Spiced-up cookie exchange makes baking easierPublished 4:44pm Saturday, December 1, 2012
Everyone seems to love the holiday desserts that grace our buffet tables or are placed in boxes for the neighbors.
But how do you find time to bake up all these treats?
An easy way to do it is to host a cookie exchange. It’s fun to get together with friends, thereby sharing the work. Simply choose a date early in December because holiday calendars fill up fast. Invite 10 guests to each bring five dozen of the same cookie to share.
Have your guests let you know ahead of time what they plan to bring to avoid duplicating recipes. Invite guests to bring their cookies on platters along with the recipe (and maybe an extra container to house all those cookies they will take home). Each guest can then plan to take home 60 cookies of different varieties. You can organize it further by listing the number of cookies on a notecard to take from each platter.
Consider spicing up your cookie exchange with new holiday favorites – by adding a variety of spices, nuts or dried fruit to favorite recipes.
Great ways to add some spice to your cookies include adding:
•Fresh grated ginger to molasses cookies.
•Cardamom and allspice to coconut macaroons.
•Cinnamon to chocolate crinkles.
• Lemon zest and almond extract to sugar cookies.
•Fresh rosemary to biscotti
•Pumpkin pie spice to meringues
•Almond, cashew or sesame butter in exchange for peanut butter
Holiday cookies that contain less fat can still taste great. Cookies that are typically less calorie-dense without modification include meringues, molasses cookies, ginger snaps, biscotti and oatmeal cookies.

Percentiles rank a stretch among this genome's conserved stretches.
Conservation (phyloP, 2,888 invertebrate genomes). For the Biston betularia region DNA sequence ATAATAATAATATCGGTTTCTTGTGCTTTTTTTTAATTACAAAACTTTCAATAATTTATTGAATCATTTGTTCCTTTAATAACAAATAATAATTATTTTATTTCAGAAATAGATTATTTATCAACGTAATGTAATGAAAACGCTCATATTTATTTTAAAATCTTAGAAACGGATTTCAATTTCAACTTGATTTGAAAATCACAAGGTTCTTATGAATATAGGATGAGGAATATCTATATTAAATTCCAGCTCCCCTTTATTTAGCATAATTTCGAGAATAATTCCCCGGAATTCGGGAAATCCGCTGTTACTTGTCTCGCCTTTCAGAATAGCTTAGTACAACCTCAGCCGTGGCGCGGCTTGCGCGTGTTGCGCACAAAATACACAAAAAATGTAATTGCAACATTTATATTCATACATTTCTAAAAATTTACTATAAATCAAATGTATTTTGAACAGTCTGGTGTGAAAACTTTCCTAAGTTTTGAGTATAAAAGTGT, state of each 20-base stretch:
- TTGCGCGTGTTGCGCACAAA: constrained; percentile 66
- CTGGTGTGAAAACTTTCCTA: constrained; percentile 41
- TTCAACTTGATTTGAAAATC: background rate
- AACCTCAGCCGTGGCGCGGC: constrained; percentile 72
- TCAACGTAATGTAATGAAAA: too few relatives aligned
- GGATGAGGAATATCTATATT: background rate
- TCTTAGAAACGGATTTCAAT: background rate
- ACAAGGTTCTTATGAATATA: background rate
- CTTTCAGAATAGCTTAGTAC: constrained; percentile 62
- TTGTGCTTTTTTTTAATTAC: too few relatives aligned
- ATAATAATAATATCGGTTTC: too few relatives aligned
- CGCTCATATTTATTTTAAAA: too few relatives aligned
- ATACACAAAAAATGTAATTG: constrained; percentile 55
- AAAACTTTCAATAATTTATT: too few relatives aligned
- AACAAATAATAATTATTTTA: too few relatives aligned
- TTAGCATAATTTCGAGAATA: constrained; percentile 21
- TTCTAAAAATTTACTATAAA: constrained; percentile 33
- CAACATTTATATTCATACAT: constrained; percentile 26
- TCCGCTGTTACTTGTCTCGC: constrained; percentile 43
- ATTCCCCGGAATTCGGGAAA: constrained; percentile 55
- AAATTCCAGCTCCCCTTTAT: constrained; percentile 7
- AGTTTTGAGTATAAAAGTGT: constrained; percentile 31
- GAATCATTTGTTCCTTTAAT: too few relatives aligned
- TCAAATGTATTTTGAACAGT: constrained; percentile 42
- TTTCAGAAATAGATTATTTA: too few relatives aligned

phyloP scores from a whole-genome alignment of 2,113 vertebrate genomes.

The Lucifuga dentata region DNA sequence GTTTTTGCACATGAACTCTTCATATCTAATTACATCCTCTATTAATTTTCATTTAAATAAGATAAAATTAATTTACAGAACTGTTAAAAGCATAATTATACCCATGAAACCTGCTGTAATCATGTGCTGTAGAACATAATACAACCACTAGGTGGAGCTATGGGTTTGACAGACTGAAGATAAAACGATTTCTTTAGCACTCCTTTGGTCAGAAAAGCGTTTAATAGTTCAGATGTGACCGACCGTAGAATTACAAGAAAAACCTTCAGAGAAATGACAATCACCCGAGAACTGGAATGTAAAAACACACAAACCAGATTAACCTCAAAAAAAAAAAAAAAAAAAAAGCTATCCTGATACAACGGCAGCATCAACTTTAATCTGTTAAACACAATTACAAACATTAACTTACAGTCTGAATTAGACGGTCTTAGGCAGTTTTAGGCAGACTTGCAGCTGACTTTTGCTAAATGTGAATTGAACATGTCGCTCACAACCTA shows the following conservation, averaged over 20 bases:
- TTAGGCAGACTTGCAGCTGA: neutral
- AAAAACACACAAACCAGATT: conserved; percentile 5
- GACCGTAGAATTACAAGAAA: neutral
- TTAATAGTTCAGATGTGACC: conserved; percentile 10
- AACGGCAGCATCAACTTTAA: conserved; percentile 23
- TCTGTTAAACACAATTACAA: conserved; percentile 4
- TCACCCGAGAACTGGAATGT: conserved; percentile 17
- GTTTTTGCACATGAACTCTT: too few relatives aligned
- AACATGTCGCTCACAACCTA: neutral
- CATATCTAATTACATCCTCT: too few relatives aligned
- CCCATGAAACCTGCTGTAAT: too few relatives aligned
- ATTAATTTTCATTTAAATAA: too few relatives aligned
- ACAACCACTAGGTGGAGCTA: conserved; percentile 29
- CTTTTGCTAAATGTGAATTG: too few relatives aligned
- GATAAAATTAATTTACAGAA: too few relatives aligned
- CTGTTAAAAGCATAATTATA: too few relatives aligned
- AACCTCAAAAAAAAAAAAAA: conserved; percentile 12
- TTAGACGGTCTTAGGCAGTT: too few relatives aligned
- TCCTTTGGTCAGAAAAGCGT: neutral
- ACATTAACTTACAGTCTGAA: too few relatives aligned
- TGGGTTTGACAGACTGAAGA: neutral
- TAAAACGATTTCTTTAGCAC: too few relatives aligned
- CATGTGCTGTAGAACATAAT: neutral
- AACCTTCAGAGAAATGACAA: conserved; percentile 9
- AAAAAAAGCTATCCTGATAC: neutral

Lower-fat cookies may also include some primary substitutions such as egg whites (two egg whites equals one egg) for structure, fruit purees (in place of oil) for flavor and tenderness, and fat-free yogurt (in place of sour cream) for moistness.
Cookies that include the usual dose of fat and sugar can still be part of a sensible, balanced diet. A serving of one or two cookies, in combination with a healthy overall eating pattern, can easily fit into a balanced holiday and meet the Dietary Guidelines recommendations.
No-bake peanut butter truffles
Serves 80 (1 truffle each)
Prep: 2 hours
All you need
•1⁄2 cup butter
•2 cups creamy peanut butter
•3 cups finely crushed Hy-Vee toasted rice cereal (about 10 cups uncrushed)*
•2 cups powdered sugar
•1 (24 ounce) package almond bark
All you do
1. In a large microwaveable bowl, melt butter. Stir in peanut butter until smooth. Mix in cereal and powdered sugar. Refrigerate for 20 minutes.
2. Line 2 baking sheets with wax paper. Roll cereal mixture into 1-inch balls and place on prepared baking sheets. Chill in refrigerator for 1-1/2 hours or in freezer for 30 minutes.
3. In a medium microwavable bowl, melt half the almond bark according to microwave directions on the package. Keeping one baking sheet chilled, use a fork to dip balls from one baking sheet into melted almond bark to coat, shaking off any excess. Place coated balls on cooling rack set over waxed paper. Melt other half of almond bark and repeat with remaining cereal balls on other baking sheet.
4. Let cool until coating is hardened. Carefully remove truffles with spatula and store in covered container in the refrigerator.
*For best results, pulse cereal in batches in a food processor fitted with a metal blade.
Nutrition facts: per cookie: 120 calories, 6 g total fat, 3.5 g saturated, 0 g trans fat, 5 mg cholesterol, 60 mg sodium, 13 g carb., 0 g fiber, 2 g protein
Source: Hy-Vee Seasons Holiday 2012